Global LNG: New pricing ahead?

LNG supply

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Over the industry’s last five decades, we have seen a progressive broadening of the LNG supply base, with three waves of suppliers.

Between 2000 and 2012, liquefaction capacity more than doubled, driven primarily by the series of massive LNG developments in Qatar and the early Australian developments.1 The first wave was dominated by Algeria, Malaysia and Indonesia, which still collectively accounted for more than 60% of total LNG capacity as recently as 10 years ago, but which are expected to drop to about 20% of total capacity by 2020. The second wave has been dominated by Qatar and Australia, which have been rising rapidly from about 20% of global LNG capacity in 2000 and are expected to account for about 50% of total global capacity by 2020.

Global LNG capacity and demand

Global LNG capacity and demand

Source: EY assessments of data from multiple sources

By 2025, the global LNG market should have room for all of the projects that are currently seen as “possible.” However, unless there is substantially higher growth in LNG demand, building a significant number of the “speculative” projects implies increasing supply-side competition.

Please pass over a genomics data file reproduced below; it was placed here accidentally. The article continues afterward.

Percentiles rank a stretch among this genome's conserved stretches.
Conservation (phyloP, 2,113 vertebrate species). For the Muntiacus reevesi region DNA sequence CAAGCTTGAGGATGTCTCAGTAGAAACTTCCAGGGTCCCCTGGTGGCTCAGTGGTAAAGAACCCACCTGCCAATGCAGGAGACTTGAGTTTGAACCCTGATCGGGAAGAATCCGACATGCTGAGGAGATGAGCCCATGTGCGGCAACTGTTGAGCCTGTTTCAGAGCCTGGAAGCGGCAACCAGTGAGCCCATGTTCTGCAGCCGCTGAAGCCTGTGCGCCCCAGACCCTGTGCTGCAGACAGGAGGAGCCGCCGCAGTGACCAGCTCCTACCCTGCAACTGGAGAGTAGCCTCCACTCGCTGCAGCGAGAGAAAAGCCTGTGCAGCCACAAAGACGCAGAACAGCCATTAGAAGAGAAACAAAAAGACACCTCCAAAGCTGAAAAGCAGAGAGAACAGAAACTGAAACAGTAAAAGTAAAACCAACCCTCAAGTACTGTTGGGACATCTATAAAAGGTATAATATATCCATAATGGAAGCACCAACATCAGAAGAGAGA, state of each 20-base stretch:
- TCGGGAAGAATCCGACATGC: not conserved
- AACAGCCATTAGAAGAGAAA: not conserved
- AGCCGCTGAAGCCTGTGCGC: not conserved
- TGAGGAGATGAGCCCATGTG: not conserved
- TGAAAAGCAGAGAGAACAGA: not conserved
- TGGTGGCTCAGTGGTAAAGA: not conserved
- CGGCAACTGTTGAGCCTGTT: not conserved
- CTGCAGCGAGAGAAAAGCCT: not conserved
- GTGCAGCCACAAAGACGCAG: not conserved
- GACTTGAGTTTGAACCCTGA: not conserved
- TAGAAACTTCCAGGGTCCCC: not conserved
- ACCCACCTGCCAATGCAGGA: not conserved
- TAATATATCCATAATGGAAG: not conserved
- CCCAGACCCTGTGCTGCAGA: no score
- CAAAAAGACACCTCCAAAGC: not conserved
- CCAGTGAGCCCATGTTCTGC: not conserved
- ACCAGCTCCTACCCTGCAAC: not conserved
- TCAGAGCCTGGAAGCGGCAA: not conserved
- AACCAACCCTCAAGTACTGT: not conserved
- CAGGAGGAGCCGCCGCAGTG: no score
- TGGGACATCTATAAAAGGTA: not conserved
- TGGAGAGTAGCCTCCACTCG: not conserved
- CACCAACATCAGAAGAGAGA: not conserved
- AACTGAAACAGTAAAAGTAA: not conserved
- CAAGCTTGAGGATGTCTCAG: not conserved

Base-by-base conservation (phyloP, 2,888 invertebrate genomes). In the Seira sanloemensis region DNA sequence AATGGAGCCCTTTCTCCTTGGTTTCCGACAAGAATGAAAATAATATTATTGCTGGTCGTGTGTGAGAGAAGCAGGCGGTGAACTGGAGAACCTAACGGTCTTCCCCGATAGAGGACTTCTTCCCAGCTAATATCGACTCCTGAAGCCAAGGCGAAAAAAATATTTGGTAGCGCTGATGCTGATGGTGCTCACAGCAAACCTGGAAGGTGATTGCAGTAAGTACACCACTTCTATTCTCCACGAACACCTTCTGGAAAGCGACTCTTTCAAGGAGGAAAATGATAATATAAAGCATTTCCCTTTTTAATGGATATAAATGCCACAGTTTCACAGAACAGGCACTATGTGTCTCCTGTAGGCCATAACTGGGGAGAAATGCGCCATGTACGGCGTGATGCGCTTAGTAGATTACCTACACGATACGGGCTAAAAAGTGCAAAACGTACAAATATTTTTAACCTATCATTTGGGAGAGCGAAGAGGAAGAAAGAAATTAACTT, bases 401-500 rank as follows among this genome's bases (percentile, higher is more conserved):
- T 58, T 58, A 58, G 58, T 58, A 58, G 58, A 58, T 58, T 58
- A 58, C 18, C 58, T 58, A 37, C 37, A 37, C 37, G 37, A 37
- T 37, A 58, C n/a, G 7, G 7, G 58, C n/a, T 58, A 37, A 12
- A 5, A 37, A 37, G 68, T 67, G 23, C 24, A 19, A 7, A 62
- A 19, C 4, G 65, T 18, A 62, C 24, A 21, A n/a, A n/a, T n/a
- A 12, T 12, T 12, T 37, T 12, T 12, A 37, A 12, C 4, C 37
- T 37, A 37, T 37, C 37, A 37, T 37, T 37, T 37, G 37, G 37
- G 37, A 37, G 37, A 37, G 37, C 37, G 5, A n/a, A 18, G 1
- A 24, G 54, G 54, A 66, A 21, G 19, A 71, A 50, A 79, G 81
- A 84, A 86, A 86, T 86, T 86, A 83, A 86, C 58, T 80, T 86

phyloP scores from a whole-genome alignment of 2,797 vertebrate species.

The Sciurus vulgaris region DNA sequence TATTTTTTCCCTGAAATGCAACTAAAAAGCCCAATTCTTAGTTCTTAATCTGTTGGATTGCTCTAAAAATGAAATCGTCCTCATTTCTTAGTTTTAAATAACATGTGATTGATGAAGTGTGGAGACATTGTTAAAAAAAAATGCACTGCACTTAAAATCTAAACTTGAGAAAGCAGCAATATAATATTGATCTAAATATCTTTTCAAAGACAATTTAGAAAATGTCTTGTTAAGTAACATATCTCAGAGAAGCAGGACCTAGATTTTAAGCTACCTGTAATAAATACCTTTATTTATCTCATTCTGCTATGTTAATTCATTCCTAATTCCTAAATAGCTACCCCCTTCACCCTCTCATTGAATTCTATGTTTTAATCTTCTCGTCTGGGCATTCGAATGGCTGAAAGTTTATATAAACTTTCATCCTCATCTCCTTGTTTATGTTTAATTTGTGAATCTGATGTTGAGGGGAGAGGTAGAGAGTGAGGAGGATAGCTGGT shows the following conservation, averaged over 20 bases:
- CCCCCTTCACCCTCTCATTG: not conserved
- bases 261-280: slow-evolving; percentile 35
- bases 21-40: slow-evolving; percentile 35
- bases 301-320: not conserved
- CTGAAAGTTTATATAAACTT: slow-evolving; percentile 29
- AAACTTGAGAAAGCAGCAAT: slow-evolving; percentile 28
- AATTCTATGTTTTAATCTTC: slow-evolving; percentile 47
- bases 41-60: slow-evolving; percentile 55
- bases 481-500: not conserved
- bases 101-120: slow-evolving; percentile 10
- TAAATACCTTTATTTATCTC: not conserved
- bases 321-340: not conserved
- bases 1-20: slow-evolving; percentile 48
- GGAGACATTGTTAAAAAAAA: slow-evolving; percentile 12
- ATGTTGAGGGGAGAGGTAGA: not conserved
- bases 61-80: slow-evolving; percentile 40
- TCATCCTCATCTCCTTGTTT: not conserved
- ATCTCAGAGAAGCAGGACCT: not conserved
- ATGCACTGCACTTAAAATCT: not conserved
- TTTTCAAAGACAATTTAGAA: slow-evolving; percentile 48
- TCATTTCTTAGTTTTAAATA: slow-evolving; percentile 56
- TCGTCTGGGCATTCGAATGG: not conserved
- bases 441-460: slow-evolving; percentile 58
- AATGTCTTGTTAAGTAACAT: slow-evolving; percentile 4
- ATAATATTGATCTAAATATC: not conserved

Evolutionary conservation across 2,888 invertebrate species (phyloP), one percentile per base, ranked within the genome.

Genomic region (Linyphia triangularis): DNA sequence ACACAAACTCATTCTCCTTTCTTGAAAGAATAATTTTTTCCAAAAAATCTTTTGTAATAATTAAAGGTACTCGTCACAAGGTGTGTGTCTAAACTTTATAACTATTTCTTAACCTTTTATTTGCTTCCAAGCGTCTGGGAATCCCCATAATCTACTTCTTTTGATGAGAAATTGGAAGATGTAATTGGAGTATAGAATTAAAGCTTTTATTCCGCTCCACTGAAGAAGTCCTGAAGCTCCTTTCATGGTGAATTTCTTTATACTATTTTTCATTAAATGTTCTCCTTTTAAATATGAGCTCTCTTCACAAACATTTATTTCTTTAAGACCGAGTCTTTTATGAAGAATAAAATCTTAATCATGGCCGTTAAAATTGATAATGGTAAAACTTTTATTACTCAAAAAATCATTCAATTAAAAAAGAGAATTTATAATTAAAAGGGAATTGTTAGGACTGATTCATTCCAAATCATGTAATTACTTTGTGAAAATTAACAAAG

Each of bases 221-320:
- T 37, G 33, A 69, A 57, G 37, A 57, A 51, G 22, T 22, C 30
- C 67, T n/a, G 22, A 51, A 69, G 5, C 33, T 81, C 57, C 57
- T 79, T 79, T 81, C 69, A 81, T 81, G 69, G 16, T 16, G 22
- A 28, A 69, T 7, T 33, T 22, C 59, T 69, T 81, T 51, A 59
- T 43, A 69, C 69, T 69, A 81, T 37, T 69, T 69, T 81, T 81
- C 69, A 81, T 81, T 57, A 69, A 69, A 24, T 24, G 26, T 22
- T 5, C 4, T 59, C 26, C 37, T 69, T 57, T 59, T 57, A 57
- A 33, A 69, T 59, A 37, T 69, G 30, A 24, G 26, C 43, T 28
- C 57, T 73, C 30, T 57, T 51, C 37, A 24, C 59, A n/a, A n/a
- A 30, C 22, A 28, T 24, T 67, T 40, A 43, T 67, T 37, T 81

The new exporters — North America and East Africa

As of late January 2013, 20 companies have submitted applications for US LNG export.

Current US law requires an export license from the US Department of Energy (DOE) in order to export LNG. In general, export of LNG to a nation that has a free trade agreement (FTA) with the US is considered in the public interest and is typically approved without modification or delay.

At present, the US has FTAs with 19 countries, five of which currently import LNG (Canada, Mexico, the Dominican Republic, Chile and South Korea), with a sixth country, Singapore, set to have import capacity in 2013.

In offshore East Africa, the recent tremendously successful discoveries of natural gas are, in the words of the analysts at Macquarie, simply too big to overlook.4 The discovered resource base could theoretically support exports of up to 70 mtpa, but since the exploration phase is far from over, that estimate could easily rise to 100 mtpa.

  • 1 J.P. Morgan Cazenove Global Equity Research, Global LNG, 13 January 2012